The Edinburgh Festival has some unusual venues – that is a well-known fact amongst regular Fringe-goers, as avid audience members hop from university building to converted warehouse to local pub and back again. But the Three (or should that be ‘Free’?) Sisters have outdone themselves this year with a Comedy Bus and an American Indian-style teepee dominating the exterior of the popular establishment. It is in the latter, punnily named ‘The Yurt Locker’, that Aussie Blues singer John McNamara can be found at midday, treating the audience to an hour of heartfelt, soulful music from his forthcoming album.
Soulful is rather an understatement. McNamara clearly pours his heart out, not only in the writing of his music but also in its execution, and listeners were hypnotised into silence by his raw, rustic, gravelly tone – such was the authenticity of his character and clothing (especially his hat) that a transportation to the ‘Deep South’ was virtually realised.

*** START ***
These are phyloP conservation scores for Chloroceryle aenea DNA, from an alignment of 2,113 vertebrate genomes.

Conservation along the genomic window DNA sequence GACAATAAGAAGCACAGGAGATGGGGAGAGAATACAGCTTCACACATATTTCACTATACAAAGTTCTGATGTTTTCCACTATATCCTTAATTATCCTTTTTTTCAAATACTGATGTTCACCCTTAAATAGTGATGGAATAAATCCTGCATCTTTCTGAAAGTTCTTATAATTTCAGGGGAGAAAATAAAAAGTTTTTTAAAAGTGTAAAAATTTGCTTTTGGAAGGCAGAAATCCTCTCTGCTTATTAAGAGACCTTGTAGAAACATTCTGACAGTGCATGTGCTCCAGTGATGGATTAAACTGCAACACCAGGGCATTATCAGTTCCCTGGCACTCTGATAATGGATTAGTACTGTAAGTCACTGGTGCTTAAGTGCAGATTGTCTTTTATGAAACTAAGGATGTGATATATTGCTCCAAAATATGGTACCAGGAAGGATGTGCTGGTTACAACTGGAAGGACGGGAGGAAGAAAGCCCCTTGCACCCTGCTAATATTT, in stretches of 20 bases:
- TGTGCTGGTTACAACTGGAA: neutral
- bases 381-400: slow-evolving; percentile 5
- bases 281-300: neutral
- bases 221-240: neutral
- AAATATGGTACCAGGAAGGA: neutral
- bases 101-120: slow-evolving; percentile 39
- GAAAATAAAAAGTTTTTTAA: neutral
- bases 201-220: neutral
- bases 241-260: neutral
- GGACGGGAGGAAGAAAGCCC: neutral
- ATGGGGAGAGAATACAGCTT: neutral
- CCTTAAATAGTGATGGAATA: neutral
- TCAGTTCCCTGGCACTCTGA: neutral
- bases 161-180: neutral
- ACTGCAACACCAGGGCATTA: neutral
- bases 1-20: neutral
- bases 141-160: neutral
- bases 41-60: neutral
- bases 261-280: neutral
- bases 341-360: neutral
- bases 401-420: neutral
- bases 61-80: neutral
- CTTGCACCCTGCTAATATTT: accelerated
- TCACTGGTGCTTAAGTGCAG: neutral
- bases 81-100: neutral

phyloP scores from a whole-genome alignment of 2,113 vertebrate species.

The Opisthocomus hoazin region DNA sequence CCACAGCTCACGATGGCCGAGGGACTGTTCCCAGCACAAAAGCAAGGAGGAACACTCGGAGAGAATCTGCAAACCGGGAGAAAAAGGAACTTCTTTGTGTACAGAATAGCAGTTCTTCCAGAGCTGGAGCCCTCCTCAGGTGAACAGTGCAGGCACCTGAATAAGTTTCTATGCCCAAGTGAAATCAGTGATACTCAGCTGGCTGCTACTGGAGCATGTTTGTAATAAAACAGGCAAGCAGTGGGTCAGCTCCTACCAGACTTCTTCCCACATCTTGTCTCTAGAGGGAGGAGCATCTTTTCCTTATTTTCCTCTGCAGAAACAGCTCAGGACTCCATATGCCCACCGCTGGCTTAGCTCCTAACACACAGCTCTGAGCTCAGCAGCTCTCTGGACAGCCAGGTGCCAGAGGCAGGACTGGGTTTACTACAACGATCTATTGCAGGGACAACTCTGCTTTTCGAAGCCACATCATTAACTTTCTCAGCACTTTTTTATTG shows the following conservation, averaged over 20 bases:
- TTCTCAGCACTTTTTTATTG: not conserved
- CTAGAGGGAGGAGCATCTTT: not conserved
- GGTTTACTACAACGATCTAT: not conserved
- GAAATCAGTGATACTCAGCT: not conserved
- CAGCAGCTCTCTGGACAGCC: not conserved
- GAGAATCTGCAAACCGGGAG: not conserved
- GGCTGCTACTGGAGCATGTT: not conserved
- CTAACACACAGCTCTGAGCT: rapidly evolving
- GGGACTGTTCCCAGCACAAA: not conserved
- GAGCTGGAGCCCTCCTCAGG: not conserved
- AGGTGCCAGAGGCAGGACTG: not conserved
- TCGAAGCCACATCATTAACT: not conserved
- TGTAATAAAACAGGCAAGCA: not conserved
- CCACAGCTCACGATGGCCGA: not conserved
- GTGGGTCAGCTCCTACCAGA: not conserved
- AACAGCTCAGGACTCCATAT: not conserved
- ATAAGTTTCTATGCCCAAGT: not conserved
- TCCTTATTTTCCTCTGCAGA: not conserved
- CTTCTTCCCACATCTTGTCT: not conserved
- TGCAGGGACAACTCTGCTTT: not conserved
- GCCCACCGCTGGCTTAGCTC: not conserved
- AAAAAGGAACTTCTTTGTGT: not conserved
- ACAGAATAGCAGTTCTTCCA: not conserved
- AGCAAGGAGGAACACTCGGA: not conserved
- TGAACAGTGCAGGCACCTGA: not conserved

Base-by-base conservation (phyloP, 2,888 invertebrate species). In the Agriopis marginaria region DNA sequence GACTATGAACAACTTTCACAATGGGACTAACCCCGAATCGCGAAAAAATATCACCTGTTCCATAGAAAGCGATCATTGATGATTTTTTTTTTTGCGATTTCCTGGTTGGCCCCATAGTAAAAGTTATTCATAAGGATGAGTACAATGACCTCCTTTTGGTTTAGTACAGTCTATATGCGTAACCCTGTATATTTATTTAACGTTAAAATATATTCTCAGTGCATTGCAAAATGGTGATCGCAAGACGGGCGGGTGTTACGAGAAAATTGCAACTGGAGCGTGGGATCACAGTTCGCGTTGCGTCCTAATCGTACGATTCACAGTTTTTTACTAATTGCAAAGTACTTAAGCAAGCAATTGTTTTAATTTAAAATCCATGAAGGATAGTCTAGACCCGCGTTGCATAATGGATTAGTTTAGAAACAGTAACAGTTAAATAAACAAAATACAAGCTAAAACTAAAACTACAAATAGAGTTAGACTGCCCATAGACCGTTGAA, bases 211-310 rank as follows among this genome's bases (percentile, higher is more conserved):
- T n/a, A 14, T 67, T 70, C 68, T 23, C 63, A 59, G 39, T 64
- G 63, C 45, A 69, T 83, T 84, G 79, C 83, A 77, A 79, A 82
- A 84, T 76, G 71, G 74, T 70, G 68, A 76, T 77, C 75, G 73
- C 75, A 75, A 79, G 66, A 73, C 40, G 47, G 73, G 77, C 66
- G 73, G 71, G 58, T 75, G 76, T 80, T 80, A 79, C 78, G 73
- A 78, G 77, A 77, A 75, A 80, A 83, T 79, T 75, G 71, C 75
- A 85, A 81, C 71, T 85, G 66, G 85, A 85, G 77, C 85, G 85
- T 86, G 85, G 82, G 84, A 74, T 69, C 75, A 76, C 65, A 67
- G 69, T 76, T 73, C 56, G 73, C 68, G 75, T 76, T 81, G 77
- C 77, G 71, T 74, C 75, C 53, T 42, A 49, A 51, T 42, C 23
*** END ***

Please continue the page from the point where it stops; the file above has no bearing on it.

McNamara presented a mixture of original music and covers. While his own material was good and individual, some of the lyrics were occasionally a little basic and juvenile. However, one of his later songs, Don’t Wait Too Long, which was written a mere couple of weeks ago, was one of the highlights of the show, a testament to the growing emotional maturity of the young man. A beautiful purity to his voice was revealed during some of the slower, more romantic numbers that could have been implemented a little more throughout the set, in place of the gritty, occasionally brash tone that otherwise dominated. But kudos to the man for overcoming his jet lag and pushing on through to the end.
McNamara sings from deep inside his heart and clearly enjoys what he does. While his music doesn’t last long in the memory after leaving the venue, it is thoroughly enjoyable and the end of the gig came a little too soon, with many of the audience members visibly disappointed that they had to leave the company of such a pleasant and seriously talented young man.